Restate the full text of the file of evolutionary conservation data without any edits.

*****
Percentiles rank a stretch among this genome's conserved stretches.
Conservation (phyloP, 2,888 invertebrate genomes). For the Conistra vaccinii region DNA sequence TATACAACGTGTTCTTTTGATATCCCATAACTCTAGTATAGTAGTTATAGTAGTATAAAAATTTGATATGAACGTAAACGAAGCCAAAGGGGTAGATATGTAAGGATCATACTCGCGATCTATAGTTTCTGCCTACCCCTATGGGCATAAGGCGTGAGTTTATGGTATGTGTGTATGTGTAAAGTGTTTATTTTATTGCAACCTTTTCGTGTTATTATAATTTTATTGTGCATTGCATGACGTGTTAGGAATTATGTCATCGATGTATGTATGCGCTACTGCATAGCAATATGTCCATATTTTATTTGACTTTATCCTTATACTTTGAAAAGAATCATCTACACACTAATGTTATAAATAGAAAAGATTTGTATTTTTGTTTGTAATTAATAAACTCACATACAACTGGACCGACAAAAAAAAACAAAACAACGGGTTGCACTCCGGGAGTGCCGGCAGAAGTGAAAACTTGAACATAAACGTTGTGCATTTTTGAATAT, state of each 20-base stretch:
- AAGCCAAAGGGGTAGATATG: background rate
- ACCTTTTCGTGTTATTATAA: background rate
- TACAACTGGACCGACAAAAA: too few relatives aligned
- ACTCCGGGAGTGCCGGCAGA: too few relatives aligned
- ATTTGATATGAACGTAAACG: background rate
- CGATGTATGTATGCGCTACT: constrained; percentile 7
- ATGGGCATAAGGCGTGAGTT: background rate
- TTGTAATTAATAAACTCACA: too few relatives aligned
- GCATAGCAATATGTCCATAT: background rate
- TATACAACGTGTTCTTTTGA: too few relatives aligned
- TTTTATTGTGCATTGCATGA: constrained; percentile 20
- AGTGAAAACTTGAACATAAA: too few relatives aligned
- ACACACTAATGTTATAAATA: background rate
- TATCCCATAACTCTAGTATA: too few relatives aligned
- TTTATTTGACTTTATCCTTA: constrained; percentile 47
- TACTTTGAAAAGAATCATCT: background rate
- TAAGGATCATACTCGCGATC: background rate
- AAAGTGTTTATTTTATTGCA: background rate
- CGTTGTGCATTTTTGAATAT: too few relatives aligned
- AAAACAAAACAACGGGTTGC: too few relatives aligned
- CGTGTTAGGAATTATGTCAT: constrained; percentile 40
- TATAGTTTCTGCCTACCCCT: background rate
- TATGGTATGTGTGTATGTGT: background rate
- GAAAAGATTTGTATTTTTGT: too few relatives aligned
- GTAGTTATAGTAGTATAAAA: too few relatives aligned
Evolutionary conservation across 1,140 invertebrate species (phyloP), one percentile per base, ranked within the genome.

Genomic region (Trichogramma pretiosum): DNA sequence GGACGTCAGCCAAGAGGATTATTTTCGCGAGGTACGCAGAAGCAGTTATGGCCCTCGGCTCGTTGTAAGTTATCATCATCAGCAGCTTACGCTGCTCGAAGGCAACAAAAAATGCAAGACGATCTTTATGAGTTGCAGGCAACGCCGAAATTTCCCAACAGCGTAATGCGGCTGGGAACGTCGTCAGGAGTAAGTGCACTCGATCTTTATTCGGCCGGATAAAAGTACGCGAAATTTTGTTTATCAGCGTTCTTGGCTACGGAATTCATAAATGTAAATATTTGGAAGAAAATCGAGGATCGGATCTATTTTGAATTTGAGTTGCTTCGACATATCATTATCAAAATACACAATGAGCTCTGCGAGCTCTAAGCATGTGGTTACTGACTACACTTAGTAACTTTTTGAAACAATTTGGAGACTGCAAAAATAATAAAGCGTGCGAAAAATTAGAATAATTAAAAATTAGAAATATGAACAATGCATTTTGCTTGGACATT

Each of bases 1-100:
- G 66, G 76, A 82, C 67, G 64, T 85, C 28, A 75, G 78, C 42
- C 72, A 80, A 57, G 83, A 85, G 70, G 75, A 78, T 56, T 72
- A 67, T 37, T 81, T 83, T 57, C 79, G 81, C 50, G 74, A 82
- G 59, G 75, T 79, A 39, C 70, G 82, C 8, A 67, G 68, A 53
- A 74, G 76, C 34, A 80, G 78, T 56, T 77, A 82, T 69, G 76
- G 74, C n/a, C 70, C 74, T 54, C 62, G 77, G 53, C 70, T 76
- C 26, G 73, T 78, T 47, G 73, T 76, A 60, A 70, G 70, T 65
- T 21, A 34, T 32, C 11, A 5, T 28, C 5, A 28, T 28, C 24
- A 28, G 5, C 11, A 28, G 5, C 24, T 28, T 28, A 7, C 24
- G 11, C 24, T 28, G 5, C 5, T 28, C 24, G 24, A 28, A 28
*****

Percentiles rank a stretch among this genome's conserved stretches.
Conservation (phyloP, 2,888 invertebrate genomes). For the Conistra vaccinii region DNA sequence TATACAACGTGTTCTTTTGATATCCCATAACTCTAGTATAGTAGTTATAGTAGTATAAAAATTTGATATGAACGTAAACGAAGCCAAAGGGGTAGATATGTAAGGATCATACTCGCGATCTATAGTTTCTGCCTACCCCTATGGGCATAAGGCGTGAGTTTATGGTATGTGTGTATGTGTAAAGTGTTTATTTTATTGCAACCTTTTCGTGTTATTATAATTTTATTGTGCATTGCATGACGTGTTAGGAATTATGTCATCGATGTATGTATGCGCTACTGCATAGCAATATGTCCATATTTTATTTGACTTTATCCTTATACTTTGAAAAGAATCATCTACACACTAATGTTATAAATAGAAAAGATTTGTATTTTTGTTTGTAATTAATAAACTCACATACAACTGGACCGACAAAAAAAAACAAAACAACGGGTTGCACTCCGGGAGTGCCGGCAGAAGTGAAAACTTGAACATAAACGTTGTGCATTTTTGAATAT, state of each 20-base stretch:
- AAGCCAAAGGGGTAGATATG: background rate
- ACCTTTTCGTGTTATTATAA: background rate
- TACAACTGGACCGACAAAAA: too few relatives aligned
- ACTCCGGGAGTGCCGGCAGA: too few relatives aligned
- ATTTGATATGAACGTAAACG: background rate
- CGATGTATGTATGCGCTACT: constrained; percentile 7
- ATGGGCATAAGGCGTGAGTT: background rate
- TTGTAATTAATAAACTCACA: too few relatives aligned
- GCATAGCAATATGTCCATAT: background rate
- TATACAACGTGTTCTTTTGA: too few relatives aligned
- TTTTATTGTGCATTGCATGA: constrained; percentile 20
- AGTGAAAACTTGAACATAAA: too few relatives aligned
- ACACACTAATGTTATAAATA: background rate
- TATCCCATAACTCTAGTATA: too few relatives aligned
- TTTATTTGACTTTATCCTTA: constrained; percentile 47
- TACTTTGAAAAGAATCATCT: background rate
- TAAGGATCATACTCGCGATC: background rate
- AAAGTGTTTATTTTATTGCA: background rate
- CGTTGTGCATTTTTGAATAT: too few relatives aligned
- AAAACAAAACAACGGGTTGC: too few relatives aligned
- CGTGTTAGGAATTATGTCAT: constrained; percentile 40
- TATAGTTTCTGCCTACCCCT: background rate
- TATGGTATGTGTGTATGTGT: background rate
- GAAAAGATTTGTATTTTTGT: too few relatives aligned
- GTAGTTATAGTAGTATAAAA: too few relatives aligned
Evolutionary conservation across 1,140 invertebrate species (phyloP), one percentile per base, ranked within the genome.

Genomic region (Trichogramma pretiosum): DNA sequence GGACGTCAGCCAAGAGGATTATTTTCGCGAGGTACGCAGAAGCAGTTATGGCCCTCGGCTCGTTGTAAGTTATCATCATCAGCAGCTTACGCTGCTCGAAGGCAACAAAAAATGCAAGACGATCTTTATGAGTTGCAGGCAACGCCGAAATTTCCCAACAGCGTAATGCGGCTGGGAACGTCGTCAGGAGTAAGTGCACTCGATCTTTATTCGGCCGGATAAAAGTACGCGAAATTTTGTTTATCAGCGTTCTTGGCTACGGAATTCATAAATGTAAATATTTGGAAGAAAATCGAGGATCGGATCTATTTTGAATTTGAGTTGCTTCGACATATCATTATCAAAATACACAATGAGCTCTGCGAGCTCTAAGCATGTGGTTACTGACTACACTTAGTAACTTTTTGAAACAATTTGGAGACTGCAAAAATAATAAAGCGTGCGAAAAATTAGAATAATTAAAAATTAGAAATATGAACAATGCATTTTGCTTGGACATT

Each of bases 1-100:
- G 66, G 76, A 82, C 67, G 64, T 85, C 28, A 75, G 78, C 42
- C 72, A 80, A 57, G 83, A 85, G 70, G 75, A 78, T 56, T 72
- A 67, T 37, T 81, T 83, T 57, C 79, G 81, C 50, G 74, A 82
- G 59, G 75, T 79, A 39, C 70, G 82, C 8, A 67, G 68, A 53
- A 74, G 76, C 34, A 80, G 78, T 56, T 77, A 82, T 69, G 76
- G 74, C n/a, C 70, C 74, T 54, C 62, G 77, G 53, C 70, T 76
- C 26, G 73, T 78, T 47, G 73, T 76, A 60, A 70, G 70, T 65
- T 21, A 34, T 32, C 11, A 5, T 28, C 5, A 28, T 28, C 24
- A 28, G 5, C 11, A 28, G 5, C 24, T 28, T 28, A 7, C 24
- G 11, C 24, T 28, G 5, C 5, T 28, C 24, G 24, A 28, A 28